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Open reduction and internal fixation compared to closed reduction and external fixation in distal radial fractures A randomized study of 50 patients

Abramo, Antonio LU ; Kopylov, Philippe LU ; Geijer, Mats LU and Tägil, Magnus LU (2009) In Acta Orthopaedica 80(4). p.478-485
Abstract
Background and purpose In unstable distal radial fractures that are impossible to reduce or to maintain in reduced position, the treatment of choice is operation. The type of operation and the choice of implant, however, is a matter of discussion. Our aim was to investigate whether open reduction and internal fixation would produce a better result than traditional external fixation. Methods 50 patients with an unstable or comminute distal radius fracture were randomized to either closed reduction and bridging external fixation, or open reduction and internal fixation using the TriMed system. The primary outcome parameter was grip strength, but the patients were followed for 1 year with objective clinical assessment, subjective outcome... (More)
Background and purpose In unstable distal radial fractures that are impossible to reduce or to maintain in reduced position, the treatment of choice is operation. The type of operation and the choice of implant, however, is a matter of discussion. Our aim was to investigate whether open reduction and internal fixation would produce a better result than traditional external fixation. Methods 50 patients with an unstable or comminute distal radius fracture were randomized to either closed reduction and bridging external fixation, or open reduction and internal fixation using the TriMed system. The primary outcome parameter was grip strength, but the patients were followed for 1 year with objective clinical assessment, subjective outcome using DASH, and radiographic examination. Results At 1 year postoperatively, grip strength was 90% (SD 16) of the uninjured side in the internal fixation group and 78% (17) in the external fixation group. Pronation/supination was 150 degrees (15) in the internal fixation group and 136 degrees (20) in the external fixation group at 1 year. There were no differences in DASH scores or in radiographic parameters. 5 patients in the external fixation group were reoperated due to malunion, as compared to 1 in the internal fixation group. 7 other cases were classified as radiographic malunion: 5 in the external fixation group and 2 in the internal fixation group. Interpretation Internal fixation gave better grip strength and a better range of motion at 1 year, and tended to have less malunions than external fixation. No difference could be found regarding subjective outcome. (Less)
Please use this url to cite or link to this publication:
author
organization
publishing date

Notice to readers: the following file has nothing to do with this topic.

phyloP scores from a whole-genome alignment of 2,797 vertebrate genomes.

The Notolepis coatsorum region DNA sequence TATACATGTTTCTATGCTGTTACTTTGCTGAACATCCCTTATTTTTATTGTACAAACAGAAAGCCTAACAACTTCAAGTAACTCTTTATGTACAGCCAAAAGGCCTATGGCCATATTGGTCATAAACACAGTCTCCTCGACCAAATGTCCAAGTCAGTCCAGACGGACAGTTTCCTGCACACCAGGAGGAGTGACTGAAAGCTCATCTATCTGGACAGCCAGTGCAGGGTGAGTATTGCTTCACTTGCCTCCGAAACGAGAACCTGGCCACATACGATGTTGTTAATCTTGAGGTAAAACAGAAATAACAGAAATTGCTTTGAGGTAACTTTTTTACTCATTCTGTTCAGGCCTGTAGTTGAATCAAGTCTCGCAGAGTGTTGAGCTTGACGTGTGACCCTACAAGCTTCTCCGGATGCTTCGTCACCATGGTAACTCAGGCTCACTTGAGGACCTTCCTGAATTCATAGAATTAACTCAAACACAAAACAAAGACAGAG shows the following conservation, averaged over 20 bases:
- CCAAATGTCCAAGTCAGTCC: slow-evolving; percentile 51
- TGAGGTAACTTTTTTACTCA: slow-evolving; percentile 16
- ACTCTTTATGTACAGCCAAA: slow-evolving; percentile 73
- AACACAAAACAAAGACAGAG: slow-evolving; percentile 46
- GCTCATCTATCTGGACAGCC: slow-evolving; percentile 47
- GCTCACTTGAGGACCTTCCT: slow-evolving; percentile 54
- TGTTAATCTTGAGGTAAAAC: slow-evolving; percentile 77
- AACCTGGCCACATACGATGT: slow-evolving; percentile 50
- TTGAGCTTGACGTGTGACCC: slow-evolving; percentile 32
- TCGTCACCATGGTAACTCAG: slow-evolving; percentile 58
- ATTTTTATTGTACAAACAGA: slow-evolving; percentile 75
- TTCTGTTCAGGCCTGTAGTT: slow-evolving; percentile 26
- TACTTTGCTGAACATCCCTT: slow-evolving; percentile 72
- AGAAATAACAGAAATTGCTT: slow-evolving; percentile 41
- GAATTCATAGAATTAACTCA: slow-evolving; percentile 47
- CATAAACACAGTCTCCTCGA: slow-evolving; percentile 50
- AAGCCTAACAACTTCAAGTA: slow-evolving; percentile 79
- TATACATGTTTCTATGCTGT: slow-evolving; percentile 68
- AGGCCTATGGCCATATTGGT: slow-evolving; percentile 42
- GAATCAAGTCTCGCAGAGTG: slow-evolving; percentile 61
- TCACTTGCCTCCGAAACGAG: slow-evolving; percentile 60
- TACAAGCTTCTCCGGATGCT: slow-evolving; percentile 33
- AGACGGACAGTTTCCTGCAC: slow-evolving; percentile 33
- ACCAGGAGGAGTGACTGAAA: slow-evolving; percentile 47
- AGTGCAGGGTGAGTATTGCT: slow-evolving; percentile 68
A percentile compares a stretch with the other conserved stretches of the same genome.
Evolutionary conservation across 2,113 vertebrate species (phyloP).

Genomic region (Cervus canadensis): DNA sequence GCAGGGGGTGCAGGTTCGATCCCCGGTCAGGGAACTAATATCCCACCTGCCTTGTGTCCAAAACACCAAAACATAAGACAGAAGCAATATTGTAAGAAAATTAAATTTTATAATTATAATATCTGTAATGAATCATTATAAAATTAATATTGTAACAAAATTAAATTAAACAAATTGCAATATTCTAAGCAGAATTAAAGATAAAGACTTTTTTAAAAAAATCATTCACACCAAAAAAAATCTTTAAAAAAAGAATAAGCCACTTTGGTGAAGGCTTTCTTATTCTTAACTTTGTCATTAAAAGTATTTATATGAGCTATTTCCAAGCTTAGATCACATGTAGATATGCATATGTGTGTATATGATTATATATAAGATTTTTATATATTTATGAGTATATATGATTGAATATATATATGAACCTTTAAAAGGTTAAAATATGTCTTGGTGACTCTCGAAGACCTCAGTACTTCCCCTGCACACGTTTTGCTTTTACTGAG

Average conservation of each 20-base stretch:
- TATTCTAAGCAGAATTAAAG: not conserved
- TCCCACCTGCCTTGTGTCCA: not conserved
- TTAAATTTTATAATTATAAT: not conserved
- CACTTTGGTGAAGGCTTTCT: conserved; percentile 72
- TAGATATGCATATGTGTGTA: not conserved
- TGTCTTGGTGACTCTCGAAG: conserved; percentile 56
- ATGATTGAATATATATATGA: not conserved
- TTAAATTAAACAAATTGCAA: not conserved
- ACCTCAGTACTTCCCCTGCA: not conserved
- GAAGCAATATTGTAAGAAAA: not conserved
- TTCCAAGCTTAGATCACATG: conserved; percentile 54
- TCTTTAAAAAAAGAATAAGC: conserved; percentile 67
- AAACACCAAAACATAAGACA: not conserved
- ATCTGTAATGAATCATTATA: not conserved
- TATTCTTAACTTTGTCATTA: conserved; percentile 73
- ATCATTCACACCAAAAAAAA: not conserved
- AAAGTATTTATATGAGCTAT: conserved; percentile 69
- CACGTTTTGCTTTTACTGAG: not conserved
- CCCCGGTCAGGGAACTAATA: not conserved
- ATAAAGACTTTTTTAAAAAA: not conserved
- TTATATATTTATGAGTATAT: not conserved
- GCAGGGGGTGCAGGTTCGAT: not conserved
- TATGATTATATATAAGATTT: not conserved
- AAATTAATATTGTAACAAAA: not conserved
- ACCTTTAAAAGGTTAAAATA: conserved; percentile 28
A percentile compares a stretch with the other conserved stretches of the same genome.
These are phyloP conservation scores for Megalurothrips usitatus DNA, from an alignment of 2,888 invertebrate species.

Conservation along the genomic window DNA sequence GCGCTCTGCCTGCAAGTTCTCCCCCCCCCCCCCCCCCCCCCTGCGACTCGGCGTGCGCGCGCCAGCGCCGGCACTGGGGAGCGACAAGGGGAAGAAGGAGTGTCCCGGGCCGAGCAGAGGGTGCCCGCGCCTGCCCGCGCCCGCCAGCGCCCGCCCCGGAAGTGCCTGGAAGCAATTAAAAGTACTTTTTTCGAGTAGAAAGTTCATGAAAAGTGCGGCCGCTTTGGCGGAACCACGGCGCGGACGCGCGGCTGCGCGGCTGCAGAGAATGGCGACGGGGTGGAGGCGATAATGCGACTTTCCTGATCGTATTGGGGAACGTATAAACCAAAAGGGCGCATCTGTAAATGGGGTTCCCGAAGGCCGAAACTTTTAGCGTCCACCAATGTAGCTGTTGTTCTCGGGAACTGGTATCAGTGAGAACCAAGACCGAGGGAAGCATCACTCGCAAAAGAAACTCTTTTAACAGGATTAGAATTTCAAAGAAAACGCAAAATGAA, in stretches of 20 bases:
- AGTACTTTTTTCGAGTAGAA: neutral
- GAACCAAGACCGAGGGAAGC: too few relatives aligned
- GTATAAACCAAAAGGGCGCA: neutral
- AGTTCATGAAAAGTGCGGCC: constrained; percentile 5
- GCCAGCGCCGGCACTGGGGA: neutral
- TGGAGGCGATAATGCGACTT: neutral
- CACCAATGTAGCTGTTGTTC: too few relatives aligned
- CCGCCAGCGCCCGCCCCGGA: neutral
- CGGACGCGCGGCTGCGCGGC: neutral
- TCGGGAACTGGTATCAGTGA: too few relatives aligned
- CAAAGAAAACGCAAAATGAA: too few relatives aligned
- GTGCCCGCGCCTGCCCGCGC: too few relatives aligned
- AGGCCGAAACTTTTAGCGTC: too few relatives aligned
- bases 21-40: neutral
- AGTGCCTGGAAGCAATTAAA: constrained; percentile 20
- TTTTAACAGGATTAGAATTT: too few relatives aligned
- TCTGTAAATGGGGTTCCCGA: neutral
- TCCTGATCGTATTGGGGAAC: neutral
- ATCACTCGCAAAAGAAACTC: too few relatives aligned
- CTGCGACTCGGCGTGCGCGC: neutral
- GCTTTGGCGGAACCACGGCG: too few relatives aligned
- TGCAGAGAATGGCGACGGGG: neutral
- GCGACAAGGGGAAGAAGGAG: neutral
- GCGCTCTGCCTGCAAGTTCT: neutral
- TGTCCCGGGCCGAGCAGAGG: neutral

type
Contribution to journal
publication status
published
subject
in
Acta Orthopaedica
volume
80
issue
4
pages
478 - 485
publisher
Taylor & Francis
external identifiers
  • wos:000269886400015
  • pmid:19857180
  • scopus:70350666537
ISSN
1745-3682
DOI
10.3109/17453670903171875
language
English
LU publication?
yes
id
9dd71c7c-2af1-4022-a982-e846fa380502 (old id 1490811)
alternative location
http://www.ncbi.nlm.nih.gov/pubmed/19857180?dopt=Abstract
date added to LUP
2009-10-19 11:15:29
date last changed
2017-07-09 03:33:25
@article{9dd71c7c-2af1-4022-a982-e846fa380502,
  abstract     = {Background and purpose In unstable distal radial fractures that are impossible to reduce or to maintain in reduced position, the treatment of choice is operation. The type of operation and the choice of implant, however, is a matter of discussion. Our aim was to investigate whether open reduction and internal fixation would produce a better result than traditional external fixation. Methods 50 patients with an unstable or comminute distal radius fracture were randomized to either closed reduction and bridging external fixation, or open reduction and internal fixation using the TriMed system. The primary outcome parameter was grip strength, but the patients were followed for 1 year with objective clinical assessment, subjective outcome using DASH, and radiographic examination. Results At 1 year postoperatively, grip strength was 90% (SD 16) of the uninjured side in the internal fixation group and 78% (17) in the external fixation group. Pronation/supination was 150 degrees (15) in the internal fixation group and 136 degrees (20) in the external fixation group at 1 year. There were no differences in DASH scores or in radiographic parameters. 5 patients in the external fixation group were reoperated due to malunion, as compared to 1 in the internal fixation group. 7 other cases were classified as radiographic malunion: 5 in the external fixation group and 2 in the internal fixation group. Interpretation Internal fixation gave better grip strength and a better range of motion at 1 year, and tended to have less malunions than external fixation. No difference could be found regarding subjective outcome.},
  author       = {Abramo, Antonio and Kopylov, Philippe and Geijer, Mats and Tägil, Magnus},
  issn         = {1745-3682},
  language     = {eng},
  number       = {4},
  pages        = {478--485},
  publisher    = {Taylor & Francis},
  series       = {Acta Orthopaedica},
  title        = {Open reduction and internal fixation compared to closed reduction and external fixation in distal radial fractures A randomized study of 50 patients},
  url          = {http://dx.doi.org/10.3109/17453670903171875},
  volume       = {80},
  year         = {2009},
}